The SmartMeter, Dianna Glidden decided, had to go.
Soon after she moved into her Santa Cruz home in September, she started feeling pressure in her head and buzzing under her skin. Glidden blamed her symptoms on transmissions from the property’s new wireless SmartMeter, which Pacific Gas and Electric Co. had installed shortly before she arrived.
PG&E refused to remove the meter, so Glidden hired an electrician to disconnect it and replace it with a more traditional, analog model.
In response, PG&E shut off her power.
The company has given Glidden a choice. She can have her electricity service back if she lets PG&E reinstall the SmartMeter. Or she can choose a new digital meter that doesn’t contain a transmitter. If she doesn’t agree to either option, her home will remain dark.
Glidden isn’t the only one. Fed up with a company they say is bullying them, some SmartMeter critics have had the devices removed, and seen their power cut as a result. According to PG&E, fewer than 20 people have disconnected their SmartMeters.
PG&E maintains that disconnecting SmartMeters is dangerous, and the company doesn’t want the idea to spread. Hence the decision to cut off power to people who do so.
“If this dangerous practice is allowed to continue without some sort of consequence, other people could do the same thing, and that’s what we’re trying to deter,” said company spokesman Jeff Smith.
Suspicious of meter
Glidden, a real estate agent, is suspicious of the nontransmitting digital meter, which PG&E offered two days after the company shut off her electricity.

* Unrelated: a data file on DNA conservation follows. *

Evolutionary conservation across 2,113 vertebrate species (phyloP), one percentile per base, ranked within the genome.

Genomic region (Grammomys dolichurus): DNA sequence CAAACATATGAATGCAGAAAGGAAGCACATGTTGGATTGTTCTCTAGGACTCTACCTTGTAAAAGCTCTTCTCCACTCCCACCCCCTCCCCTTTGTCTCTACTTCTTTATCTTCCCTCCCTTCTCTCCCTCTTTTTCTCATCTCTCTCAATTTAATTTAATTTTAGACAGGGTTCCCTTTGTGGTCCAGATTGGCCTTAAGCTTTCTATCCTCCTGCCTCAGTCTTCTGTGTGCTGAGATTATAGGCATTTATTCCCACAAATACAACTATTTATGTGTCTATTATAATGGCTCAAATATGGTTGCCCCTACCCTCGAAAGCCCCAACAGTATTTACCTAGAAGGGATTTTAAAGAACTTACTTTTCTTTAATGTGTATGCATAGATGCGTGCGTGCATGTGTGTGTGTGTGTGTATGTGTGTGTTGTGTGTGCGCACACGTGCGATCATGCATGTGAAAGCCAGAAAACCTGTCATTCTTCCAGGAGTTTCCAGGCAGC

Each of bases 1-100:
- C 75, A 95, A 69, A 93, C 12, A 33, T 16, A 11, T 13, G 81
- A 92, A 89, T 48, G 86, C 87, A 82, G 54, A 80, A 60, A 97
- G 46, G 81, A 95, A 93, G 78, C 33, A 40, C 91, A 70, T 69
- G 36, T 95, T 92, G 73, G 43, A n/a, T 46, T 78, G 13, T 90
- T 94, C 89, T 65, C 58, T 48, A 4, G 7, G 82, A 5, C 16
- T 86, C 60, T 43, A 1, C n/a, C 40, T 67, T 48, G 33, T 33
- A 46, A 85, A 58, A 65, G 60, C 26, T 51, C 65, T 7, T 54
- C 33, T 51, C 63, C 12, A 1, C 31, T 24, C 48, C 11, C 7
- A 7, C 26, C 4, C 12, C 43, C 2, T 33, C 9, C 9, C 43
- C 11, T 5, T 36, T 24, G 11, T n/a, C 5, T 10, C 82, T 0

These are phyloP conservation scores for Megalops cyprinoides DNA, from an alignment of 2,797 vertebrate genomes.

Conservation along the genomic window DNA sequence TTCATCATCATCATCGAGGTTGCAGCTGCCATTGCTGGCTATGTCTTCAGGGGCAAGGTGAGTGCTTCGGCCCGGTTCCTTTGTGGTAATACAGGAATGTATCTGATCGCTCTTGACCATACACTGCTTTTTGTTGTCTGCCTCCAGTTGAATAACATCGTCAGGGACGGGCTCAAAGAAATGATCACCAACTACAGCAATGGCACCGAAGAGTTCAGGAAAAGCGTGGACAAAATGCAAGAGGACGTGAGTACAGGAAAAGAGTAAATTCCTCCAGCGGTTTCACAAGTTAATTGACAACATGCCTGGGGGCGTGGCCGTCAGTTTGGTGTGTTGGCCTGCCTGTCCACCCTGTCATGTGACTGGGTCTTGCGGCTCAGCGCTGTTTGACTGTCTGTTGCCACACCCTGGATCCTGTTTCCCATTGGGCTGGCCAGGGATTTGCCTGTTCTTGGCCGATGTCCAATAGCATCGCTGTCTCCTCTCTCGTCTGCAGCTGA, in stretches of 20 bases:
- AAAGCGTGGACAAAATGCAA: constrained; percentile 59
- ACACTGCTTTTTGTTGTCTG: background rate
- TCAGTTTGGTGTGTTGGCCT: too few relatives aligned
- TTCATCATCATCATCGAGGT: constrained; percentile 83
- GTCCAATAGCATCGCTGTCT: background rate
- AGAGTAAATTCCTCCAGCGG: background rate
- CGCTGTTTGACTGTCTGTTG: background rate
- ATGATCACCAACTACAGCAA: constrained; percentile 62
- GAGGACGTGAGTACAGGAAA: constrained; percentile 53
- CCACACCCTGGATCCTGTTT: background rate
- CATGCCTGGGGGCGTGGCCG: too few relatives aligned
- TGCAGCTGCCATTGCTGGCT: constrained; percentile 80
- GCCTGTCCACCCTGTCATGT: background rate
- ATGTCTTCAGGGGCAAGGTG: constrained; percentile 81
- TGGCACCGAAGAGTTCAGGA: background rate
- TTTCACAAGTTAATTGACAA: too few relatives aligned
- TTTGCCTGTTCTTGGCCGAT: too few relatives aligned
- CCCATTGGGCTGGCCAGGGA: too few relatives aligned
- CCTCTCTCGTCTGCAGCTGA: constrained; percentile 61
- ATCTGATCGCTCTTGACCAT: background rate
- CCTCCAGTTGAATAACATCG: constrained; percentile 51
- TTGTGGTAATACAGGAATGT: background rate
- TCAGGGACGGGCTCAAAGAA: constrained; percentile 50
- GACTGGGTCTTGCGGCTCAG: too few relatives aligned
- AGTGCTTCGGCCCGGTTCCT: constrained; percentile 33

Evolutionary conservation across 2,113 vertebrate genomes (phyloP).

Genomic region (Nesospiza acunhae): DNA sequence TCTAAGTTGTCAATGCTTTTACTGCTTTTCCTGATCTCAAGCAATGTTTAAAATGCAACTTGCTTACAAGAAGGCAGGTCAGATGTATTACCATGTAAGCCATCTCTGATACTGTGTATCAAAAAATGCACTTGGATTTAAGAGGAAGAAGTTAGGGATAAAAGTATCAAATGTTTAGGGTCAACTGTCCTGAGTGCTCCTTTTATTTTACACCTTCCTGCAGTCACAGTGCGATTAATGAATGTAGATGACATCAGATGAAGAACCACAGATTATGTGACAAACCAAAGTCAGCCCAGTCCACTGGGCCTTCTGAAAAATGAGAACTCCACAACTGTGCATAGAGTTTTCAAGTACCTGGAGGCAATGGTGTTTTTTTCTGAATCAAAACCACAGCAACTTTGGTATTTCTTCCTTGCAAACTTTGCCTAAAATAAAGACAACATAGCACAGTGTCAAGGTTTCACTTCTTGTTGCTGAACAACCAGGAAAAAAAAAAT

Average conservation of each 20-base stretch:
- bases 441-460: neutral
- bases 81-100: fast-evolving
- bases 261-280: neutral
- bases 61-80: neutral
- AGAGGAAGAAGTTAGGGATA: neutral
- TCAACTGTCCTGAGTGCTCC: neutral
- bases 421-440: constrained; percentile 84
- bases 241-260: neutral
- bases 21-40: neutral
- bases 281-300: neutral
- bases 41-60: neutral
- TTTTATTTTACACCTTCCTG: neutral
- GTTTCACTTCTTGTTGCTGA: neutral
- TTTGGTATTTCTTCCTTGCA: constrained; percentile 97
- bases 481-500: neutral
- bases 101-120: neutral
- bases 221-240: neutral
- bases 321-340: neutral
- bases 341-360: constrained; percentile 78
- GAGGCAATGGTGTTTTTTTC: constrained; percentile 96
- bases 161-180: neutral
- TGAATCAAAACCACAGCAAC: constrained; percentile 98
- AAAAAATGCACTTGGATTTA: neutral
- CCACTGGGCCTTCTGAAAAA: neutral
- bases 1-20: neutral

She has heard from other people who say they are sensitive to radio-frequency radiation that a power-switching device within digital meters gives off harmful emissions, even if the devices lack a transmitter.
“I’m not an activist,” said Glidden, 59. “I really don’t want to be doing this. And you know what? The other people involved don’t want to be doing this.”
Most of her symptoms have disappeared since she removed the SmartMeter, she said. She won’t accept having another one installed.
“It’s really clear that we’re being bullied by PG&E,” she said.
PG&E, California’s largest utility, has faced a persistent rebellion over its $ 2.2 billion SmartMeter program, intended as a first step toward building a smarter and more resilient electricity grid.
While opposition at first focused on the meters’ accuracy, it has now turned into a battle in the larger fight over wireless technology and its possible effects on human health.
People convinced that wireless signals can cause debilitating headaches, insomnia, ringing in the ears and other symptoms have repeatedly asked state regulators to halt the SmartMeter program.
The notion that wireless technology can have such effects remains in deep dispute among researchers.
The California Public Utilities Commission in January will consider two “opt-out” alternatives for SmartMeter opponents.
Both would give PG&E customers the choice of receiving a new digital meter that does not transmit its data to the utility via wireless communication.
Both would also force customers to pay extra for that privilege, an idea that opponents liken to extortion. Neither alternative would let customers keep their old analog meters.
The people removing their SmartMeters say they’re frustrated with PG&E and the utilities commission alike.
“I called the CPUC, and it seems like they’re in bed with PG&E,” said Bianca Carn of Santa Cruz. She paid an electrician to remove her home’s new SmartMeter after her children started suffering headaches and nosebleeds soon after its installation.
The company cut her power on Tuesday, and her children are now sleeping at their grandmother’s home.
“They know they have the upper hand, because they’re a monopoly,” Carn, 45, said of PG&E. “If people think there are health effects, give them a choice. I don’t think that’s asking too much.”
The company initially insisted that it would restore service only if those customers agreed to have another SmartMeter installed.
But after news of the shutoffs appeared in the Santa Cruz Sentinel and on local television stations, the company decided to offer the option of a digital, nontransmitting meter as well.
Several customers have accepted that offer, according to the company. Others remain undecided.
This article appeared on page D – 1 of the San Francisco Chronicle